Launched back in November 2011, Nasa’s mobile Mars Science Laboratory (MSL), the massive 900kg rover Curiosity, is scheduled to land on the red planet at 6.30am [BST] on Monday 6 August. [Image Credit: NASA/JPL-Caltech/ESA/DLR/FU Berlin/MSSS]
They’ve successfully repositioned the orbiting Mars Odyssey spacecraft to keep in touch with Curiosity as it descends into Gale Crater [pictured above] in a novel way.
To achieve the precision needed for landing safely inside Gale Crater, the spacecraft will fly like a wing in the upper atmosphere instead of dropping like a rock. To land the 1-ton rover, an airbag method used on previous Mars rovers will not work. Mission engineers at NASA’s Jet Propulsion Laboratory in Pasadena, Calif., designed a “sky crane” method for the final several seconds of the flight. A backpack with retro-rockets controlling descent speed will lower the rover on three nylon cords just before touchdown.
During a critical period lasting only about seven minutes, the Mars Science Laboratory spacecraft carrying Curiosity must decelerate from about 13,200 mph (about 5,900 meters per second) to allow the rover to land on the surface at about 1.7 mph (three-fourths of a meter per second). Curiosity is scheduled to land at approximately 10:31 p.m. PDT on Aug. 5 (1:31 a.m. EDT on Aug. 6).
“Those seven minutes are the most challenging part of this entire mission,” said Pete Theisinger, the mission’s project manager at JPL. “For the landing to succeed, hundreds of events will need to go right, many with split-second timing and all controlled autonomously by the spacecraft. We’ve done all we can think of to succeed. We expect to get Curiosity safely onto the ground, but there is no guarantee. The risks are real.”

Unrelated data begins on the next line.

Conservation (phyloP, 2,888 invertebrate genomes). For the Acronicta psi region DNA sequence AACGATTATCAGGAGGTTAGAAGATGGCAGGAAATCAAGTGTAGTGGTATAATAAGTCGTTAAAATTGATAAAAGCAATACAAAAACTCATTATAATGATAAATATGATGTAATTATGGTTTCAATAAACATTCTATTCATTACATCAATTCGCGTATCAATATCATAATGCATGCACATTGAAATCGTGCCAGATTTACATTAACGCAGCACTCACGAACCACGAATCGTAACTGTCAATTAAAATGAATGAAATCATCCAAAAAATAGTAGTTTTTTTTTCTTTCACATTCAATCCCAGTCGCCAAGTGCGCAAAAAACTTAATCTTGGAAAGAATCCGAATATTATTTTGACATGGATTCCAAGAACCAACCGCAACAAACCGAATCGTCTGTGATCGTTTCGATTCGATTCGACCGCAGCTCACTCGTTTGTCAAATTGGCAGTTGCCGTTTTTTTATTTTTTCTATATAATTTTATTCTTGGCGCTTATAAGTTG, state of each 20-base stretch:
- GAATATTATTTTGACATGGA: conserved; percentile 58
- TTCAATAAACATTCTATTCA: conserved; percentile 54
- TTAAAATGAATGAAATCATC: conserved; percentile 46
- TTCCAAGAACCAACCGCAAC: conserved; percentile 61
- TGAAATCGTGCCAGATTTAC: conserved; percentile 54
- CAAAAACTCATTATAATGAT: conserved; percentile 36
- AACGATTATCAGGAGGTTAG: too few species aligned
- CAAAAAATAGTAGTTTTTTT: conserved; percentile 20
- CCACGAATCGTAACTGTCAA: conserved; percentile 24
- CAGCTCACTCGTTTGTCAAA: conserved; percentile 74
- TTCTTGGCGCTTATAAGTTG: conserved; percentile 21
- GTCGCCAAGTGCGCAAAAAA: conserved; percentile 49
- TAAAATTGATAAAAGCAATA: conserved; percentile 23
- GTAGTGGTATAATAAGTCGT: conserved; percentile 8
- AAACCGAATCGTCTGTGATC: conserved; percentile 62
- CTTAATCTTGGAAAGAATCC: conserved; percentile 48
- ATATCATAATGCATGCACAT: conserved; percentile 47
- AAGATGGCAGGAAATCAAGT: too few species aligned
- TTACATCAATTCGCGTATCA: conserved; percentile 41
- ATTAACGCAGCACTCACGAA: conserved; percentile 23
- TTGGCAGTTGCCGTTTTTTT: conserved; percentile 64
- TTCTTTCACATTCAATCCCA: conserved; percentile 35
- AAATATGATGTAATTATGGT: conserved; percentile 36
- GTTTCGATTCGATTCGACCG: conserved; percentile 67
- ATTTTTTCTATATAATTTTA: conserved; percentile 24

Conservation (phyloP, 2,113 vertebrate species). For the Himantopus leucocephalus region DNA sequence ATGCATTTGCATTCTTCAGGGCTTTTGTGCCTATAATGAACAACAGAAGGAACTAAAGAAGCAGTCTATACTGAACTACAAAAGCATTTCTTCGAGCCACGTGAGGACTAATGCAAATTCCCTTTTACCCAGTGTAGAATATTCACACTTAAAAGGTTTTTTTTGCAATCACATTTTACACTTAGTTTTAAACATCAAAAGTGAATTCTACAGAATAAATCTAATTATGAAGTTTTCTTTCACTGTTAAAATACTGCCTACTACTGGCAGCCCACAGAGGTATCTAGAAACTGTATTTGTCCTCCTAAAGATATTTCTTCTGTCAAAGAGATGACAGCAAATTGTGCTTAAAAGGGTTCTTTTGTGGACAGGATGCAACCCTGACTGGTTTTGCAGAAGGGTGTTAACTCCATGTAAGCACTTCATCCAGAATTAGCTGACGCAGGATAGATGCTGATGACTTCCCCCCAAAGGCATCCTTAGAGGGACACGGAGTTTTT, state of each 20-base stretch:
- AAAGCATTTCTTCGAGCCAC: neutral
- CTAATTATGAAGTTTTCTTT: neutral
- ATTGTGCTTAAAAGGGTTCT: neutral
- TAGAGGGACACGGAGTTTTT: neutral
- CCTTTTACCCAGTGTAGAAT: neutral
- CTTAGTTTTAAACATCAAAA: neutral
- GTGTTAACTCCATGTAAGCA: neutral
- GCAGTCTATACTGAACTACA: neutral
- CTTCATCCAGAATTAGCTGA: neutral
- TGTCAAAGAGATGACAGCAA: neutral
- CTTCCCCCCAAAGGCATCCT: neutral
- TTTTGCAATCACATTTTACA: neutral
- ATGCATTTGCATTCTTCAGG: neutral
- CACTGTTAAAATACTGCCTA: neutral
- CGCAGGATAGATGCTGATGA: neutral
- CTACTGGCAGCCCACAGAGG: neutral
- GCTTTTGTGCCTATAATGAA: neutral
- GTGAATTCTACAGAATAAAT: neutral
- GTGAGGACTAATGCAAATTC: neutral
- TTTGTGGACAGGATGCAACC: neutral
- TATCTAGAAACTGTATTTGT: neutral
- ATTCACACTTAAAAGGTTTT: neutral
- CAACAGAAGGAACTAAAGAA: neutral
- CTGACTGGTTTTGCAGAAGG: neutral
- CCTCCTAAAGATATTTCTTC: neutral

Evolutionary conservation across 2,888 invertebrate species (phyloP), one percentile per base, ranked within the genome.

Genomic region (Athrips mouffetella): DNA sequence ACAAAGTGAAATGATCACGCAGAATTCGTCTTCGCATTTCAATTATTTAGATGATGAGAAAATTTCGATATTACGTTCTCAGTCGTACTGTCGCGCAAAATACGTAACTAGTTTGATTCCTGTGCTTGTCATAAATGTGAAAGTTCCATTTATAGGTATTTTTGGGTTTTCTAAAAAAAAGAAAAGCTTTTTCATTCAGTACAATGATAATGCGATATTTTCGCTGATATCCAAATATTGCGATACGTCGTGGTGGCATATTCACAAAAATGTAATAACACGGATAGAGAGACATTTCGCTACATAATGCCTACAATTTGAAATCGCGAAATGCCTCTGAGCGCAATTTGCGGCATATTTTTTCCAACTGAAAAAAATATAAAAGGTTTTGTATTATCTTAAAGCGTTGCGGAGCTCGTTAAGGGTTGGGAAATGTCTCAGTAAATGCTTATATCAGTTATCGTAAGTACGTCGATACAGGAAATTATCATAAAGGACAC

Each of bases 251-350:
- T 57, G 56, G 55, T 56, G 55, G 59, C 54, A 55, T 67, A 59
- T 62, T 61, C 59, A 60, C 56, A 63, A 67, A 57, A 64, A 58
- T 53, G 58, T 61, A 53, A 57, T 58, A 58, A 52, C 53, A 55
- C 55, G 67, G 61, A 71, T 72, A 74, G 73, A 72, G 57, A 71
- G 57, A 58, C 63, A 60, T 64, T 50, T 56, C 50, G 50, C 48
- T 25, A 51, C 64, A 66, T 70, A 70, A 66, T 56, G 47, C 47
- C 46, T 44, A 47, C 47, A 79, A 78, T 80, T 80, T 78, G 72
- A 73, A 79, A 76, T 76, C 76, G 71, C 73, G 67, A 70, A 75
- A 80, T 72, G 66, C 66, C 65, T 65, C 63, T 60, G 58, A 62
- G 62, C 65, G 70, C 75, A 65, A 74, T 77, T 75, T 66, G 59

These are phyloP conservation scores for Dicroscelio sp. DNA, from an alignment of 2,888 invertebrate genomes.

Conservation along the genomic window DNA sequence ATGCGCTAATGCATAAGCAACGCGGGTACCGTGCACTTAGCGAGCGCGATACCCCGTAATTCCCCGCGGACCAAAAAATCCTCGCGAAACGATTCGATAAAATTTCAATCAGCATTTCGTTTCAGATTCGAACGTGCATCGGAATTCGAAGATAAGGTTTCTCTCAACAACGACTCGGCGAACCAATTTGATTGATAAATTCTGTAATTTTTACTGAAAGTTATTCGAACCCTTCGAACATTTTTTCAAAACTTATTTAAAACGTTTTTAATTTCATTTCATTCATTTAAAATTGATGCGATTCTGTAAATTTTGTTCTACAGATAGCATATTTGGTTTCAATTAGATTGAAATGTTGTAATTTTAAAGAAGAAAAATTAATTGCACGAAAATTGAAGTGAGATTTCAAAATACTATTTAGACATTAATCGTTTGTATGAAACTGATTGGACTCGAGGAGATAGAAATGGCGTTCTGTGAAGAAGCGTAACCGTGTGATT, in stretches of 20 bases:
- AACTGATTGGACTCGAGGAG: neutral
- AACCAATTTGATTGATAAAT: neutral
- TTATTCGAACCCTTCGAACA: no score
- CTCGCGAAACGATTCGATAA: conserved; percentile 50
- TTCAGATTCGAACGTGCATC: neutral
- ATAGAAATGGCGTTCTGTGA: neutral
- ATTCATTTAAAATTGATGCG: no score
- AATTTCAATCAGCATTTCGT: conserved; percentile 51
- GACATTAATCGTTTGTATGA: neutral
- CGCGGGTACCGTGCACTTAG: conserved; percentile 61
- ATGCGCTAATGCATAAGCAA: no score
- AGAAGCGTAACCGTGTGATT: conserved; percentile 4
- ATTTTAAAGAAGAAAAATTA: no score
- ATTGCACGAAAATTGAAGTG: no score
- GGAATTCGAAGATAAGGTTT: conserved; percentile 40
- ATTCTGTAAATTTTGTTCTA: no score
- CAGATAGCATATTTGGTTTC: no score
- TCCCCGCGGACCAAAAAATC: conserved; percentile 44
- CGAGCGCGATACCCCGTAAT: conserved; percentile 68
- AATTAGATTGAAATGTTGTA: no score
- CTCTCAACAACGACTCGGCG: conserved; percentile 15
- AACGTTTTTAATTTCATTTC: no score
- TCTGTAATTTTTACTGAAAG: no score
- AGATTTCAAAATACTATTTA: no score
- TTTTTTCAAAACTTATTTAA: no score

A good science report by BBC spaceman Jonathon Amos explains why
Consider all the surface missions Nasa has sent to the Red Planet, from the Vikings in the 1970s to the Phoenix probe in 2008.
Each has had a more accurate landing system than its predecessor, but only with Curiosity’s EDL technology could you confidently attempt to get inside Gale Crater, one of the deepest holes on Mars.
“Scientists want to go to somewhere rough because that’s where the rocks are exposed. The engineers in the past wanted to go somewhere flat where their machines would be preserved,” explains Prof Sanjeev Gupta, a Imperial College London-UK researcher on the Curiosity science team.
“But we’ve now moved on to the next stage. Issues of life and habitability are really locked in the rock record, and to see those rocks you need to go to canyons and mountains – to get the chronology, to see the relationships and understand past climate changes.
“You won’t get that on flat plains.”
And the BBC’s recent Horizon: Mission to Mars, is still available to watch on the iPlayer.
Captain Kirk William Shatner on those seven minutes of terror and Curiosity’s “Grand Entrance”.
There’s also a Wil Wheaton version for Next Generation fans…